Gun violence in the U.S. is at a critical  point

Gun violence in the U.S. is at a critical point

Only in America: late last month, six-year-old Jacob Hall was shot and killed by a 14-year-old boy on his school playground in South Carolina, the one place where a child should be wholly safe and carefree.

This tragic event should be an anomaly; it should spur our legislators into action to ensure that no future precious children suffer the same fate.

In reality, neither are true. Little Jacob’s death was no anomaly, and if legislators react as they have in the past, they are unlikely to produce common sense reform.

Gun violence in the U.S. has reached a crisis level, but lawmakers have been continuously stagnant and stubbornly resistant in enacting comprehensive gun control reform that could keep weapons out of the hands of those like Adam Lanza, Seung-Hui Cho, Omar Mateen and a terribly long list of others.

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There have been approximately 200 school shootings since the incomparably tragic day in Newtown, Connecticut. Mass shootings occur with disturbing regularity, and by this point, we know the drill: legislators tweet their “thoughts and prayers,” argue about gun control for a few weeks and take no concrete action. This pattern is deplorable.

Other highly industrialized countries have crime rates comparable to that of the U.S., but crimes in the U.S. are far more deadly due to the vast proliferation of guns. While the U.S. is only home to less than five percent of the world’s population, Americans own 35-50 percent of the world’s civilian-owned firearms.

As a result, the firearm homicide rate in the U.S. (3.54 per 100,000 people) dwarfs that of any other first-world country.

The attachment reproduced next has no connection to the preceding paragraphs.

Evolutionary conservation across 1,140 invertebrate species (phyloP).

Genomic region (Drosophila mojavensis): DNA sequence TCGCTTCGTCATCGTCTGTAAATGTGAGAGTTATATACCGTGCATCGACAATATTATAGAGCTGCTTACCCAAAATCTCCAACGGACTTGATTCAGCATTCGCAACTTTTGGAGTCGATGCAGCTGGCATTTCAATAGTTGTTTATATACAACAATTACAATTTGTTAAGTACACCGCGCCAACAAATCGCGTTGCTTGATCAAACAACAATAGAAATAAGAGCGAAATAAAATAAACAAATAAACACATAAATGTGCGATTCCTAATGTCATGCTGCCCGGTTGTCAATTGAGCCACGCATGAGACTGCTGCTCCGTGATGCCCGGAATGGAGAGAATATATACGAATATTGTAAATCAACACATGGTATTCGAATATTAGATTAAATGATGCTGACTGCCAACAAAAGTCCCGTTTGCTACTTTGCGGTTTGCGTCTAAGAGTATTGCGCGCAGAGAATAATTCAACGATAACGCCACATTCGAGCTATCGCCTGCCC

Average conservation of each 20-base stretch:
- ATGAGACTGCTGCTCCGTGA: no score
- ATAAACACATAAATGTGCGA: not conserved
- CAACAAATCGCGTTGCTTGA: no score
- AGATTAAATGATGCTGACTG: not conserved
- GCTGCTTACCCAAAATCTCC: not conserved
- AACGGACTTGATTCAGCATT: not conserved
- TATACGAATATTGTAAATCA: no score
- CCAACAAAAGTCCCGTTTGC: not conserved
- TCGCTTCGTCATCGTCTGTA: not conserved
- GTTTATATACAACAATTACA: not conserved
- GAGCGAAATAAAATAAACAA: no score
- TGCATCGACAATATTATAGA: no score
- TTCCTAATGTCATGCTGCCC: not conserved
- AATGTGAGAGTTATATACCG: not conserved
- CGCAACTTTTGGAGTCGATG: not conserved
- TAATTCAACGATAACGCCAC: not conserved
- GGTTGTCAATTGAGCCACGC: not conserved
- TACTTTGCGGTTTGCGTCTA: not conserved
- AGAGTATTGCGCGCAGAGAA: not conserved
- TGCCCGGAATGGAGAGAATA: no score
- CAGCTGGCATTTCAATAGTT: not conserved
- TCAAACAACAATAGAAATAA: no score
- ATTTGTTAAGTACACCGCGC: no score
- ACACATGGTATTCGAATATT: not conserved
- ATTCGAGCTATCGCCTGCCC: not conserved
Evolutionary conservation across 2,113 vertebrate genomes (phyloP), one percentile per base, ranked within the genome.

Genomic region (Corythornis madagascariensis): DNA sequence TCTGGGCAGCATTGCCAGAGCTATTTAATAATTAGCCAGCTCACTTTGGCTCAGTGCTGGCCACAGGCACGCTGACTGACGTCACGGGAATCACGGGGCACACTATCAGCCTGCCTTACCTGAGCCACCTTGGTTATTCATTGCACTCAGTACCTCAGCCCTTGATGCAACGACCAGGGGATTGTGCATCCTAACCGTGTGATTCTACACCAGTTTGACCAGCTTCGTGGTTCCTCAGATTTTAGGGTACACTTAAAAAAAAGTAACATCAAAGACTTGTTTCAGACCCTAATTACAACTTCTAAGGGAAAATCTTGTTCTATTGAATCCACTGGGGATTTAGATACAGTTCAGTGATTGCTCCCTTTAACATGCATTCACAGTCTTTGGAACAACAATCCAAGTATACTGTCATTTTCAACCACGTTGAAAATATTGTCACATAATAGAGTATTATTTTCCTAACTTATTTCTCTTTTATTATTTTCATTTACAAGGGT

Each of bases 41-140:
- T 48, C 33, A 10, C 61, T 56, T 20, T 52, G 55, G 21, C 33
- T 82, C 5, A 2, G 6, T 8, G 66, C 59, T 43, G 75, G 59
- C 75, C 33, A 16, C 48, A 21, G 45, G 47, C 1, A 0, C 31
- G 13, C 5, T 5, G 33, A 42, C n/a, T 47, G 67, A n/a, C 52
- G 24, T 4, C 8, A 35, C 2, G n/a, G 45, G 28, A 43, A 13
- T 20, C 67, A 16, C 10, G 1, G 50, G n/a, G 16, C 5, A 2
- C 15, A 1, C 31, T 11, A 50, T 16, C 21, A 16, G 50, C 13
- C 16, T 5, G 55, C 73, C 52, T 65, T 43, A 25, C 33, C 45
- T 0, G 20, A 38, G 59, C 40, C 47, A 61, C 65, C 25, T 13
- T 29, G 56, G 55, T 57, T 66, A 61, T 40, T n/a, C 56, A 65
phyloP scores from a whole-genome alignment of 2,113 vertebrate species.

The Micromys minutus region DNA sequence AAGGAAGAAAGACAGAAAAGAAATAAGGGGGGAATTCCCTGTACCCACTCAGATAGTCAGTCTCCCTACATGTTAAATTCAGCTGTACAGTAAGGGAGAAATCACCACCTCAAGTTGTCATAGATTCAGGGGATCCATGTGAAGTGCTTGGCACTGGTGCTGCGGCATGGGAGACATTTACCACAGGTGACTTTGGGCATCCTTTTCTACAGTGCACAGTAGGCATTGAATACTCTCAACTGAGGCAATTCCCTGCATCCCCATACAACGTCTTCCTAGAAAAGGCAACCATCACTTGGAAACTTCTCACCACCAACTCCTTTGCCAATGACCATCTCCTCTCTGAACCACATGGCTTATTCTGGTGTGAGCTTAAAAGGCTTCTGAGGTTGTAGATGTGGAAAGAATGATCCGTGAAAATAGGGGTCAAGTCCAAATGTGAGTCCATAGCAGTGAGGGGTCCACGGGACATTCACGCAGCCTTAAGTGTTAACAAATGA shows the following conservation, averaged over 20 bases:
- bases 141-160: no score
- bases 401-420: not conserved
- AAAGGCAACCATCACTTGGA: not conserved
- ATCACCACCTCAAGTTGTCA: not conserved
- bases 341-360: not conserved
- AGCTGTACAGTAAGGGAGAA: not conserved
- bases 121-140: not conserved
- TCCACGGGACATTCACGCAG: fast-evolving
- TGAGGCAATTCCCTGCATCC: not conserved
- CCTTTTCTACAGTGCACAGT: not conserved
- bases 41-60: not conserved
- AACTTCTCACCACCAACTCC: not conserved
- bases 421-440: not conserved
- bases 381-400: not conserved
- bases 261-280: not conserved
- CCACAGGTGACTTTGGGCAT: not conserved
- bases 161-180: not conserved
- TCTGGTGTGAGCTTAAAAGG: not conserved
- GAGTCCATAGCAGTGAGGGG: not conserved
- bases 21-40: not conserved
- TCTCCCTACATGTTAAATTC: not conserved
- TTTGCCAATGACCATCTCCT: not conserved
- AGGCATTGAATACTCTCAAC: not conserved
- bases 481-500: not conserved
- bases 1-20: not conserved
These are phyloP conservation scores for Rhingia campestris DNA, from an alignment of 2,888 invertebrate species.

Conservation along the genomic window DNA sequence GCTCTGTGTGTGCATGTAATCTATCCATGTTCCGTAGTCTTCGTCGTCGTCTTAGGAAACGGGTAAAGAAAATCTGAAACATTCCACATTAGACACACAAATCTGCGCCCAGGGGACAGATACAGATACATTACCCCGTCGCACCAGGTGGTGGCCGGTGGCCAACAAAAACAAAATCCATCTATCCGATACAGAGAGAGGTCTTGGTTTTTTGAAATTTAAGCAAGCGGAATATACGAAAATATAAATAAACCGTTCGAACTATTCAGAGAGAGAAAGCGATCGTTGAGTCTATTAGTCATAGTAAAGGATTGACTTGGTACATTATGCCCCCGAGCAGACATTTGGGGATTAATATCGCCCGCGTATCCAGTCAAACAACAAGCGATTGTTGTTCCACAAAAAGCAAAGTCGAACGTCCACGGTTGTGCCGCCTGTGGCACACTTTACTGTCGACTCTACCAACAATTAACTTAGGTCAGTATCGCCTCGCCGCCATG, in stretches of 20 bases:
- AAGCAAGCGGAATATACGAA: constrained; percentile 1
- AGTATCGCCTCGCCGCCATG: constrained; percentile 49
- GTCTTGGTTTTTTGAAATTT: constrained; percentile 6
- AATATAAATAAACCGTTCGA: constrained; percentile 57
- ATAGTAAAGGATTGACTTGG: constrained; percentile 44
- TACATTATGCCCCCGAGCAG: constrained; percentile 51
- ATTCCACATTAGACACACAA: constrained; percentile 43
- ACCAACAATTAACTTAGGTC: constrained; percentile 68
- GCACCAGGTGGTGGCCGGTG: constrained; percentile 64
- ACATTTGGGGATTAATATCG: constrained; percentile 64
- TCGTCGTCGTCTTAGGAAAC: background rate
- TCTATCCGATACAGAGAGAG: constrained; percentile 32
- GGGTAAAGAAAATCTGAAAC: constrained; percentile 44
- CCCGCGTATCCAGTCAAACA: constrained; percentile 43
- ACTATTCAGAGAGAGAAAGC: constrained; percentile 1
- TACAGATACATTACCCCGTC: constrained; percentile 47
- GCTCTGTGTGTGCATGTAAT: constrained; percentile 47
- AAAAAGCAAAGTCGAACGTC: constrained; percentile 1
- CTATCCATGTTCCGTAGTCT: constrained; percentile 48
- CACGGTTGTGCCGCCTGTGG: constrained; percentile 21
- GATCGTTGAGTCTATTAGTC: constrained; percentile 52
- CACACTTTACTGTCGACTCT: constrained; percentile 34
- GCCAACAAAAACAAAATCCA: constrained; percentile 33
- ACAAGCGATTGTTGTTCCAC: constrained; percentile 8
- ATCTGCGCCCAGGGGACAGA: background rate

It is disgraceful that American civilians can legally purchase weapons that are designed to kill others with a coldly calculated speed and efficiency. Make no mistake: these are weapons of war. Many of the deadliest mass shootings in American history simply would not have been possible had their perpetrators been unable to obtain them.

What better time to prove that America retains a sense of righteousness and compassion than during the upcoming election? Action against the gun violence epidemic is a major facet of Democratic nominee Hillary Clinton’s platform. She will “take on the gun lobby and fight for common sense reforms to keep guns away from terrorists, domestic abusers and other violent criminals — including comprehensive background checks and closing loopholes that allow guns to fall into the wrong hands.”

However, Republican nominee Donald Trump has stated that he plans to “cherish the Second Amendment.” The choice is clear.

The duty to vote for common sense gun reforms doesn’t stop at the presidential level. Vote blue to flip the Senate and the House of Representatives —Democrats in both chambers have mobilized to initiate comprehensive gun reform.

In June, just days after 49 people were killed at the Pulse nightclub in Orlando, Senator Chris Murphy of Connecticut led a 15-hour filibuster to force gun safety measures to reach the floor.

Shortly thereafter, House Democrats led by Georgia Congressman and civil rights leader John Lewis staged a sit-in on the House floor that lasted until early morning. While neither the filibuster nor the sit-in led to successful passage of a reform bill, forcing votes held Congressman in both chambers accountable and caused them to go on the record with a vote yes or no.

Now is not the time to debate the precise wording of the Second Amendment. No right is unbounded and exempt from some degree of regulation. It is time for our leaders to divorce themselves from the influence of special interest groups and put the safety of the American people — particularly children first.

Gun violence has ceased to be a political issue; as more innocent lives are tragically ended each month, it is now a public health crisis and a moral choice. There is a time when unbridled personal freedom ends and public responsibility begins and that time is now.

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